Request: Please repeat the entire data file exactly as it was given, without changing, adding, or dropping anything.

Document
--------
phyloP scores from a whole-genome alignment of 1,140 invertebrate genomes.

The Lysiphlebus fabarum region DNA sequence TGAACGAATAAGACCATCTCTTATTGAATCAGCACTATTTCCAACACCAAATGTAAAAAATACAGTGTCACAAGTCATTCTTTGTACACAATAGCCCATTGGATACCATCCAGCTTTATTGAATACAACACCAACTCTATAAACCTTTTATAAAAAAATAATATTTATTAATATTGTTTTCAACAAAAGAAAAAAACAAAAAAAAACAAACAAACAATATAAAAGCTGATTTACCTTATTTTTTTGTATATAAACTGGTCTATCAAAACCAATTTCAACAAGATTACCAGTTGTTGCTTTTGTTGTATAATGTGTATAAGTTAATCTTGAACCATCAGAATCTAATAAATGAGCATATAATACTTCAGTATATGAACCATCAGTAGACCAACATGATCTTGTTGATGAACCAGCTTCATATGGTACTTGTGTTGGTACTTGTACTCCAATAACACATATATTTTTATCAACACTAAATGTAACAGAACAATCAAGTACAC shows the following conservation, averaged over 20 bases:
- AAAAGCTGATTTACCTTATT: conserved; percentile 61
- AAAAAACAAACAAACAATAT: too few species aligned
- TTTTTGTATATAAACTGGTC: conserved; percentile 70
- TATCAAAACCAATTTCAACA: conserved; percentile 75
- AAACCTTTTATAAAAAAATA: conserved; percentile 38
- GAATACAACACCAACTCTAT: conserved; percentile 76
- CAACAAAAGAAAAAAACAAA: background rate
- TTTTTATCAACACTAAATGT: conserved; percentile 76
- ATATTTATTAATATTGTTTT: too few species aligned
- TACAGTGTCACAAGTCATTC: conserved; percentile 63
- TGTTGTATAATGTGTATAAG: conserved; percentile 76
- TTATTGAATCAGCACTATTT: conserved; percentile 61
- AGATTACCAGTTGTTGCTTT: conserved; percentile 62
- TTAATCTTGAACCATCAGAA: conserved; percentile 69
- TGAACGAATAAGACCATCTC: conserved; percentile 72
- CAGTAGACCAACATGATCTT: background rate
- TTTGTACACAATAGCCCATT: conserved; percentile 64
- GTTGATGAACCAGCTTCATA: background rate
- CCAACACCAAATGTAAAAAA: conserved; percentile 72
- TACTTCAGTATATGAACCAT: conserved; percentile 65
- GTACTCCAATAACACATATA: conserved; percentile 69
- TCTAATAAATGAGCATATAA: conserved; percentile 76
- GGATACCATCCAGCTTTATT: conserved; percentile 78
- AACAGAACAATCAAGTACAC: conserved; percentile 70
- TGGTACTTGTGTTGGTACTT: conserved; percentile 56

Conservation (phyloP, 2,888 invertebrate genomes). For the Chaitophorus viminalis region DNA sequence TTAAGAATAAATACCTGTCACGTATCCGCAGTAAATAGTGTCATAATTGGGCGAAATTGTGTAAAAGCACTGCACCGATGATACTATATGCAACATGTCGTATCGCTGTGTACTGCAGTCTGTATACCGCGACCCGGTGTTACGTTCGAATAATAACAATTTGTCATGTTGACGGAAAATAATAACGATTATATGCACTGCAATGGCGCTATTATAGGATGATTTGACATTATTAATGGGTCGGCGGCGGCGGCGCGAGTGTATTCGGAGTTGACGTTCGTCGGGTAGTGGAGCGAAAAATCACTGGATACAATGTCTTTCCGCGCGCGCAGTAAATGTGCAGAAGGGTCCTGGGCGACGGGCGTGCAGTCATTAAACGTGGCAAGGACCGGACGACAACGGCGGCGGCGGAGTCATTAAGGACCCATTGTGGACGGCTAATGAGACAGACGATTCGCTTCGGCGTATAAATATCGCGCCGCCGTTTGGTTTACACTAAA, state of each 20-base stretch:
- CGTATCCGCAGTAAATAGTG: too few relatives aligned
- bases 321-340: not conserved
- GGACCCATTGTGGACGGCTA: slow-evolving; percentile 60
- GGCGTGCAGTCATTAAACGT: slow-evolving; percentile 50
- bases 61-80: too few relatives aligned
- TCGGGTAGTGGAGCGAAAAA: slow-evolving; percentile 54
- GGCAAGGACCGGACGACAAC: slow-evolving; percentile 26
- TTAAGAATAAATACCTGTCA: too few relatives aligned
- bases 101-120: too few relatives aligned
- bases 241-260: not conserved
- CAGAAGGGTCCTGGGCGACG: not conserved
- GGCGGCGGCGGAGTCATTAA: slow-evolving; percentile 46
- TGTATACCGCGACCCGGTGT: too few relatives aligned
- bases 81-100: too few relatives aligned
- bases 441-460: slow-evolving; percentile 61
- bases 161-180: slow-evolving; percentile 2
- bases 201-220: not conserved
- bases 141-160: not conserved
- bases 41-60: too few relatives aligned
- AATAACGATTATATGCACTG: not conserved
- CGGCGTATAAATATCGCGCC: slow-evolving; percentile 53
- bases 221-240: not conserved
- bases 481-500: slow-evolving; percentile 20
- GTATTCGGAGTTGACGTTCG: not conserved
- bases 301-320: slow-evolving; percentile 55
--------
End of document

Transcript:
phyloP scores from a whole-genome alignment of 1,140 invertebrate genomes.

The Lysiphlebus fabarum region DNA sequence TGAACGAATAAGACCATCTCTTATTGAATCAGCACTATTTCCAACACCAAATGTAAAAAATACAGTGTCACAAGTCATTCTTTGTACACAATAGCCCATTGGATACCATCCAGCTTTATTGAATACAACACCAACTCTATAAACCTTTTATAAAAAAATAATATTTATTAATATTGTTTTCAACAAAAGAAAAAAACAAAAAAAAACAAACAAACAATATAAAAGCTGATTTACCTTATTTTTTTGTATATAAACTGGTCTATCAAAACCAATTTCAACAAGATTACCAGTTGTTGCTTTTGTTGTATAATGTGTATAAGTTAATCTTGAACCATCAGAATCTAATAAATGAGCATATAATACTTCAGTATATGAACCATCAGTAGACCAACATGATCTTGTTGATGAACCAGCTTCATATGGTACTTGTGTTGGTACTTGTACTCCAATAACACATATATTTTTATCAACACTAAATGTAACAGAACAATCAAGTACAC shows the following conservation, averaged over 20 bases:
- AAAAGCTGATTTACCTTATT: conserved; percentile 61
- AAAAAACAAACAAACAATAT: too few species aligned
- TTTTTGTATATAAACTGGTC: conserved; percentile 70
- TATCAAAACCAATTTCAACA: conserved; percentile 75
- AAACCTTTTATAAAAAAATA: conserved; percentile 38
- GAATACAACACCAACTCTAT: conserved; percentile 76
- CAACAAAAGAAAAAAACAAA: background rate
- TTTTTATCAACACTAAATGT: conserved; percentile 76
- ATATTTATTAATATTGTTTT: too few species aligned
- TACAGTGTCACAAGTCATTC: conserved; percentile 63
- TGTTGTATAATGTGTATAAG: conserved; percentile 76
- TTATTGAATCAGCACTATTT: conserved; percentile 61
- AGATTACCAGTTGTTGCTTT: conserved; percentile 62
- TTAATCTTGAACCATCAGAA: conserved; percentile 69
- TGAACGAATAAGACCATCTC: conserved; percentile 72
- CAGTAGACCAACATGATCTT: background rate
- TTTGTACACAATAGCCCATT: conserved; percentile 64
- GTTGATGAACCAGCTTCATA: background rate
- CCAACACCAAATGTAAAAAA: conserved; percentile 72
- TACTTCAGTATATGAACCAT: conserved; percentile 65
- GTACTCCAATAACACATATA: conserved; percentile 69
- TCTAATAAATGAGCATATAA: conserved; percentile 76
- GGATACCATCCAGCTTTATT: conserved; percentile 78
- AACAGAACAATCAAGTACAC: conserved; percentile 70
- TGGTACTTGTGTTGGTACTT: conserved; percentile 56

Conservation (phyloP, 2,888 invertebrate genomes). For the Chaitophorus viminalis region DNA sequence TTAAGAATAAATACCTGTCACGTATCCGCAGTAAATAGTGTCATAATTGGGCGAAATTGTGTAAAAGCACTGCACCGATGATACTATATGCAACATGTCGTATCGCTGTGTACTGCAGTCTGTATACCGCGACCCGGTGTTACGTTCGAATAATAACAATTTGTCATGTTGACGGAAAATAATAACGATTATATGCACTGCAATGGCGCTATTATAGGATGATTTGACATTATTAATGGGTCGGCGGCGGCGGCGCGAGTGTATTCGGAGTTGACGTTCGTCGGGTAGTGGAGCGAAAAATCACTGGATACAATGTCTTTCCGCGCGCGCAGTAAATGTGCAGAAGGGTCCTGGGCGACGGGCGTGCAGTCATTAAACGTGGCAAGGACCGGACGACAACGGCGGCGGCGGAGTCATTAAGGACCCATTGTGGACGGCTAATGAGACAGACGATTCGCTTCGGCGTATAAATATCGCGCCGCCGTTTGGTTTACACTAAA, state of each 20-base stretch:
- CGTATCCGCAGTAAATAGTG: too few relatives aligned
- bases 321-340: not conserved
- GGACCCATTGTGGACGGCTA: slow-evolving; percentile 60
- GGCGTGCAGTCATTAAACGT: slow-evolving; percentile 50
- bases 61-80: too few relatives aligned
- TCGGGTAGTGGAGCGAAAAA: slow-evolving; percentile 54
- GGCAAGGACCGGACGACAAC: slow-evolving; percentile 26
- TTAAGAATAAATACCTGTCA: too few relatives aligned
- bases 101-120: too few relatives aligned
- bases 241-260: not conserved
- CAGAAGGGTCCTGGGCGACG: not conserved
- GGCGGCGGCGGAGTCATTAA: slow-evolving; percentile 46
- TGTATACCGCGACCCGGTGT: too few relatives aligned
- bases 81-100: too few relatives aligned
- bases 441-460: slow-evolving; percentile 61
- bases 161-180: slow-evolving; percentile 2
- bases 201-220: not conserved
- bases 141-160: not conserved
- bases 41-60: too few relatives aligned
- AATAACGATTATATGCACTG: not conserved
- CGGCGTATAAATATCGCGCC: slow-evolving; percentile 53
- bases 221-240: not conserved
- bases 481-500: slow-evolving; percentile 20
- GTATTCGGAGTTGACGTTCG: not conserved
- bases 301-320: slow-evolving; percentile 55